The premise for picking up the language is a melting pot of tangential reasoning, including having a shiny new Macbook Pro to fiddle with (yes, old reliable is gone), and that Coursera was conveniently offering a beginner’s class in the language. We can feasibly toss in that R has physical memory limitations when it comes to dataset size – not that yours truly will ever hit that ceiling, but this IS the excuses part of the story after all – and that there are plenty of data analysis tools available for Python, without such constraints. Finally, the fish barely bite in the winter (plus I need new waders), and every time I think about hitting a bucket of balls it starts snowing. I reiterate – plenty of excuses.
Inside of two weeks I was learning a bit of Python, but seeing as daylight savings time is still a dream it was easy to get ahead of the pre-defined pace of Coursera’s Programming for Everyone. So I started reading the related textbook Python for Informatics (PDF download) and doing the exercises within, figuring I could just fill in the blanks as the assignments came due. High quality, engaging material.
Passed chapter ten, where the related course actually ends, but when I attempted to use Python to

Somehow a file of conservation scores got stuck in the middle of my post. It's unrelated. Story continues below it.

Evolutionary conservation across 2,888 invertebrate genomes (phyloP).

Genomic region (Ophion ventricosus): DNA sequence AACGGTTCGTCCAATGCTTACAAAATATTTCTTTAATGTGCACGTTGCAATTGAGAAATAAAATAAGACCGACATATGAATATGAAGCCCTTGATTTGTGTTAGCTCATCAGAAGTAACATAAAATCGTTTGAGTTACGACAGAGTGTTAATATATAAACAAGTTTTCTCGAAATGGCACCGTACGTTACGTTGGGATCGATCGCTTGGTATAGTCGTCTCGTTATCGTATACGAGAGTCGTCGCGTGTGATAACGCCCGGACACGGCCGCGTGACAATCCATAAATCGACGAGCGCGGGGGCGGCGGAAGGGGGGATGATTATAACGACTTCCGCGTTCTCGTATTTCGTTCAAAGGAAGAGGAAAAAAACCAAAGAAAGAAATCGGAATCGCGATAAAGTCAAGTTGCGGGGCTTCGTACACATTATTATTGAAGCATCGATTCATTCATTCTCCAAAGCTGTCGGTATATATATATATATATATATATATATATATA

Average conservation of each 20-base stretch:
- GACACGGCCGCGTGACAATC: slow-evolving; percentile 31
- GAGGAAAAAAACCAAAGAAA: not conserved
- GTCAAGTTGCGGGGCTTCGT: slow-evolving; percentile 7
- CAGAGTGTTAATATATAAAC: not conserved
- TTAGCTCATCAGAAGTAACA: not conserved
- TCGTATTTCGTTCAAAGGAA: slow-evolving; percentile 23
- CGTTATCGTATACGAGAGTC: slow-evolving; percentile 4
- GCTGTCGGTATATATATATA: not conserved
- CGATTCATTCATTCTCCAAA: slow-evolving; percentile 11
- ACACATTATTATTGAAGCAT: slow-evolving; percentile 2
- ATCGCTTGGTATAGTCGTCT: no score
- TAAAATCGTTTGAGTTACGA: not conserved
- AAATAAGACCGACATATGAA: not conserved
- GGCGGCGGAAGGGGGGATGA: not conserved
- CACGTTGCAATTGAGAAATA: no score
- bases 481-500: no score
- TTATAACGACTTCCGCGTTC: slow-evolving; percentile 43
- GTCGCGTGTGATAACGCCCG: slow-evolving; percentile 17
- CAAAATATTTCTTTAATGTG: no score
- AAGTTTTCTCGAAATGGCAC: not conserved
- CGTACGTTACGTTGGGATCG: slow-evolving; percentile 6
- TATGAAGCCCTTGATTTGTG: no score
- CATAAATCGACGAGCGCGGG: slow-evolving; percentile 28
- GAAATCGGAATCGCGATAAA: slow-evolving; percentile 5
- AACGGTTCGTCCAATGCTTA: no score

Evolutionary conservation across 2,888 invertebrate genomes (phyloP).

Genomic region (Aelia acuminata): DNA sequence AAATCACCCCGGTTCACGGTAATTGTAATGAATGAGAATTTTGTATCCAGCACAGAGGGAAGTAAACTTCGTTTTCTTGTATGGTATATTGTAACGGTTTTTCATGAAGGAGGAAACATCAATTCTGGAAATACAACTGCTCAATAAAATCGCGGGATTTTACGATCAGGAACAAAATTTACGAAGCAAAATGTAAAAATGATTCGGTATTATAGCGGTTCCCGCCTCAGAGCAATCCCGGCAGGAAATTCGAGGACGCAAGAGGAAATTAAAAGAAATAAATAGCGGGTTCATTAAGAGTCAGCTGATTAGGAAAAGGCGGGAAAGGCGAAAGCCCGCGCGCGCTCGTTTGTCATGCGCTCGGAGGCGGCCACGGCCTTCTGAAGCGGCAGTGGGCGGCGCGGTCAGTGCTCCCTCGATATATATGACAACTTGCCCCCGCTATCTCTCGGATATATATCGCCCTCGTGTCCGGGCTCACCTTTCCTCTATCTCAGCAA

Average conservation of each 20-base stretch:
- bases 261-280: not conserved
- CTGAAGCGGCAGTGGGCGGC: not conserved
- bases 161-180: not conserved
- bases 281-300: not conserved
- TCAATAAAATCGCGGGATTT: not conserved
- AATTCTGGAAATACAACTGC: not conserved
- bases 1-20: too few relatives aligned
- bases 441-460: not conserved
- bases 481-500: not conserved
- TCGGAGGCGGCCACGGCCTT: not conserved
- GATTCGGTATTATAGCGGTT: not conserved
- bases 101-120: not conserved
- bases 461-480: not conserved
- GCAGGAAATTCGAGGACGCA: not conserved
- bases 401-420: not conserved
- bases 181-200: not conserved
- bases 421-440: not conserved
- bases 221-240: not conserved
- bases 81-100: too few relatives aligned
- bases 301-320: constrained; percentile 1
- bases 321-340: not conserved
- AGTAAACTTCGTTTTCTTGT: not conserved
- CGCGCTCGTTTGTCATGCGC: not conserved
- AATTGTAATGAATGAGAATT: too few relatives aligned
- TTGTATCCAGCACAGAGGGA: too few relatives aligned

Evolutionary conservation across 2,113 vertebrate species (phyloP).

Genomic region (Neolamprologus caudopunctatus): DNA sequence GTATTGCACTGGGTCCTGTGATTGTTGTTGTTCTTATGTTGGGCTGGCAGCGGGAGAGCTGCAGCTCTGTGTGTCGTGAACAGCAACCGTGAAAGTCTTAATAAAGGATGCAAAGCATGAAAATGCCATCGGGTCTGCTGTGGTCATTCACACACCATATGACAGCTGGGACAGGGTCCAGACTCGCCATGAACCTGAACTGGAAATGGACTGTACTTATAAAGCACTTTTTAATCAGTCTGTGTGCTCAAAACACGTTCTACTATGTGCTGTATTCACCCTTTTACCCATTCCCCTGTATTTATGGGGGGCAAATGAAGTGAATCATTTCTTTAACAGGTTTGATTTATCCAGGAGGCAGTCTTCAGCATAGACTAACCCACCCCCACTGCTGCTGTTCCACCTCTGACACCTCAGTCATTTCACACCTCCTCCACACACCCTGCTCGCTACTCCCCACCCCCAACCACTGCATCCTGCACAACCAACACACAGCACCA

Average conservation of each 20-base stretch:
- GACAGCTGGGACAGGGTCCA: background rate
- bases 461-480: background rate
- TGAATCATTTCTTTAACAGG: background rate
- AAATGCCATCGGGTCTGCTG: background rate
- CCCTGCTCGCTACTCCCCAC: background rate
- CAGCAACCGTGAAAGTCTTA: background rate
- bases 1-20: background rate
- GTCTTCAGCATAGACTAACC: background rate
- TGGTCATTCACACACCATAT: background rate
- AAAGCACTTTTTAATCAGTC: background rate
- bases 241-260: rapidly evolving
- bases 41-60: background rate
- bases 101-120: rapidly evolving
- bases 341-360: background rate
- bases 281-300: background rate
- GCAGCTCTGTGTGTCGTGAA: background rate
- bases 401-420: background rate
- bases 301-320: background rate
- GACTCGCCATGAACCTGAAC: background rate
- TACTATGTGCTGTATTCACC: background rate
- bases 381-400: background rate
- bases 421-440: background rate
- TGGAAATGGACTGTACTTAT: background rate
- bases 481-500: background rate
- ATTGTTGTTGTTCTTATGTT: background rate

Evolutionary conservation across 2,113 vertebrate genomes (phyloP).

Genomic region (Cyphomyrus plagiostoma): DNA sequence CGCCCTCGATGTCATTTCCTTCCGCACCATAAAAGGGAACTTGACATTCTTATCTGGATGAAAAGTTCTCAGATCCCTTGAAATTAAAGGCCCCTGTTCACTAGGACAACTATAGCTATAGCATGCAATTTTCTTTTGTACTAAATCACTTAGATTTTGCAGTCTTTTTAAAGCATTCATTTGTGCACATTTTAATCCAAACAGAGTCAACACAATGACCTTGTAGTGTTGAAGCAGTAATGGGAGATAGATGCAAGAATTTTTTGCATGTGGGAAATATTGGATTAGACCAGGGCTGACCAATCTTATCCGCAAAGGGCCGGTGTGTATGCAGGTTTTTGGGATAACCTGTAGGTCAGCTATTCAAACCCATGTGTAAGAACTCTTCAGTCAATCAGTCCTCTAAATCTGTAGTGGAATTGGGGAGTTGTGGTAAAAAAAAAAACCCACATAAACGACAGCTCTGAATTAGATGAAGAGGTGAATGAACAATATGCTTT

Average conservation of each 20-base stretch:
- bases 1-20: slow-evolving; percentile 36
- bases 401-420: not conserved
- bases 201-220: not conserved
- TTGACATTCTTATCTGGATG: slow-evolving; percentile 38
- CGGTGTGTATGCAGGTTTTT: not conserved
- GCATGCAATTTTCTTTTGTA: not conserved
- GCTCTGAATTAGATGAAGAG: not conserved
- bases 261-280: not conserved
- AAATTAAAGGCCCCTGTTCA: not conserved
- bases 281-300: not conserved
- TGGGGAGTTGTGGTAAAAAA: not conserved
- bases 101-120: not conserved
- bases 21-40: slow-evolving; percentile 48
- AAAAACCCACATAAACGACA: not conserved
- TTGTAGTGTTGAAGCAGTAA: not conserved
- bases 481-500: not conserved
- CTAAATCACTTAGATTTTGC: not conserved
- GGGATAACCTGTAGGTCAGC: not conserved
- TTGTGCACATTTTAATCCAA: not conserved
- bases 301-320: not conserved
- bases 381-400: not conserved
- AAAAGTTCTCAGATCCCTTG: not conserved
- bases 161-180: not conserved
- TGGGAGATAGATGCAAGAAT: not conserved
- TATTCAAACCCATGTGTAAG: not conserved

model all protein-coded genes in the human body against cancer incidents replicate a historical trust transactions analysis I’d previous done in R, failing at the twelfth … sixth … second if/elif loop, I realized I still knew jack squat about Python. Almost dumb.
Long story [cut] short, Codecademy wound up the perfect solution for getting the skills tuned towards par while impatience loomed mightily nearby. Knocked off their entire Python segment in just a few evenings and found it well worth the time. If a blitzkrieg pace can be considered time.
Side note: The Coursera class is based on Python 2.7, but I had already installed Python 3.4 as part of the Anaconda Scientific Python Distribution from Continuum Analytics. In addition to a GUI-based launcher, the
python command executed from terminal validated version 3.4 was running. However, I also discovered that by dragging the entire /anaconda directory from my home folder into /Documents, I could run the stock Python 2.7 that comes with all Macs. Drag it back … voilà … version 3.4 became available again. With 2.X and 3.X stuck in a fight, I suspect Continuum made this possible on purpose. So kudos goes to them.
Yet another side note: Since Python is all about scripting, I initially thought about using the perpetual standby, Xcode, which had served me well for drafting SQL queries and for pulling off obscure text file tricks. But when I ran across Sublime Text it was game over. Now running a licensed beta version 3; ignore the naysayers regarding the price tag, as the app is likely the best $70 bucks you’ll ever spend on technology. No “affiliate” linkage required – Sublime is that damn good – and I think I’ll now use it instead of MS Word too.
MG signing off (to polish the effort to a luxurious shine with one more book)